What is the Multilateral Competent Authority Agreement


The Multilateral Competent Authority Agreement (“the MCAA”) is a multilateral framework agreement that provides a standardised and efficient mechanism to facilitate the automatic exchange of information in accordance with the Standard for Automatic Exchange of Financial Information in Tax Matters (“the Standard”). It avoids the need for several bilateral agreements to be concluded.


Click to enlarge MCAA 1


Multilateral Competent Authority Agreement



‘Country-by-Country reporting will have an immediate impact in boosting international co-operation on tax issues, by enhancing the transparency of multinational enterprises’ operations,’ said OECD Secretary-General Angel Gurría.

‘Under this multilateral agreement, information will be exchanged between tax administrations, giving them a single, global picture on the key indicators of multinational businesses. This is a much-needed tool towards the goal of ensuring that companies pay their fair share of tax, and would not have been possible without the BEPS Project.’


EU - Anti Tax Avoidance Package


The Anti Tax Avoidance Package is part of the Commission's ambitious agenda for fairer, simpler and more effective corporate taxation in the EU. 

The Package contains concrete measures to prevent aggressive tax planning, boost tax transparency and create a level playing field for all businesses in the EU. It will help Member States take strong and coordinated action against tax avoidance and ensure that companies pay tax wherever they make their profits in the EU.


Click to enlarge

timeline without logo


Key elements


Click to enlarge

tax avoidance en


Chapeau Communication


The Chapeau Communication outlines the political, economic and international context of the Anti Tax Avoidance Package and gives an overview of the different elements.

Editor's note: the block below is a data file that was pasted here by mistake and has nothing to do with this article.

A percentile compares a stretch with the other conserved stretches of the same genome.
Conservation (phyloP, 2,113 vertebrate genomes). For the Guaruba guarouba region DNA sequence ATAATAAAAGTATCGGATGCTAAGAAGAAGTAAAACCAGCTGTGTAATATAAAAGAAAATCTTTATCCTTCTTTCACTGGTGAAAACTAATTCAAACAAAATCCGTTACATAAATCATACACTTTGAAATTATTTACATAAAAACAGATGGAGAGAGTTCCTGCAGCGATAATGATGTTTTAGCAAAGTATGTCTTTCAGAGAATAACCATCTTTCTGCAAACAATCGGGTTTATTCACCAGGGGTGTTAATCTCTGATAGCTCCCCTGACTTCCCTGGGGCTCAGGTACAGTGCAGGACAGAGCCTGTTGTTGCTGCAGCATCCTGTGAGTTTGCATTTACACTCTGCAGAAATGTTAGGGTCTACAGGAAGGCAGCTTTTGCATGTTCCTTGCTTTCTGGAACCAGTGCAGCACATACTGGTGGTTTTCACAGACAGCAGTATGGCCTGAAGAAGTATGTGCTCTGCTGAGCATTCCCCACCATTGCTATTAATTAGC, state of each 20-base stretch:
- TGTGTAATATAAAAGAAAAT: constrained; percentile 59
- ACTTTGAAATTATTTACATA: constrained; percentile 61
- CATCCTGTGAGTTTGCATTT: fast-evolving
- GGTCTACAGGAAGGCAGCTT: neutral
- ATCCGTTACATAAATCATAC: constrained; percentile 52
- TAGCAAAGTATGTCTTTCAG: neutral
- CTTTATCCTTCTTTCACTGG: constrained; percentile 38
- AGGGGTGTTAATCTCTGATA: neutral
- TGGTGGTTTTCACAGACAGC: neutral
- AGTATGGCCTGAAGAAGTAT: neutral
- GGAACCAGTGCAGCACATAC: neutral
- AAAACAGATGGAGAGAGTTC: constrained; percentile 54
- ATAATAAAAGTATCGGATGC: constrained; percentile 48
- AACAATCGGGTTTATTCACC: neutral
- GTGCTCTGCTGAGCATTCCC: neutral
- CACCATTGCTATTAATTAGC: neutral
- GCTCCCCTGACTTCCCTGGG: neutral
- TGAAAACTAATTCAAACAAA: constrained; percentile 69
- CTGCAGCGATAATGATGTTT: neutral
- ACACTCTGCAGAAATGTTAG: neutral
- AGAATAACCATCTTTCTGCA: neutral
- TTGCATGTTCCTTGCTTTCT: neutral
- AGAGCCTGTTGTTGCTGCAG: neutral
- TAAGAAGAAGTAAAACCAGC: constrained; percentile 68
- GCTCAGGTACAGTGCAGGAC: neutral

Anti Tax Avoidance Directive


The Anti Tax Avoidance Directive proposes six legally-binding anti-abuse measures, which all Member States should apply against common forms of aggressive tax planning. 

It aims to create a minimum level of protection against corporate tax avoidance throughout the EU, while ensuring a fairer and more stable environment for businesses.

The proposed Directive sets out six key anti tax avoidance measures, which all Member States should apply:


  • Interest limitation rule
  • Exit taxation
  • Switch-over clause
  • General anti-abuse rule
  • Controlled foreign company legislation
  • Hybrid mismatches

Click to access Anti Tax Avoidance Directive2


Revision of the Administrative Cooperation Directive


The revised Directive proposes country-by-country reporting between Member States' tax authorities on key tax-related information on multinationals operating in the EU. 

These new transparency provisions will allow all Member States the information that they need to detect and prevent tax avoidance schemes.



The recommendation on Tax Treaties


The Recommendation advises Member States how to reinforce their tax treaties against abuse by aggressive tax planners, in an EU-law compliant way. It covers the introduction of general anti-abuse rules in tax treaties and the revision of the definition of permanent establishment.



Communication on an External Strategy for Effective Taxation


The External Strategy presents a stronger and more coherent EU approach to working with third countries on tax good governance matters. It also sets out a process to create a common EU list of third countries for tax purposes.


External Strategy for effective communication - document 1



External Strategy for effective communication - document 2



Study on Aggressive Tax Planning


The study looks at Member States' corporate tax rules (or lack thereof) that can facilitate aggressive tax planning and key structures used by companies to avoid taxation. 

It includes factsheets with the main findings for each Member State and examples of tactics used by multinationals to lower their taxes.



EU links



OECD BEPS Webcast - June 16, 2016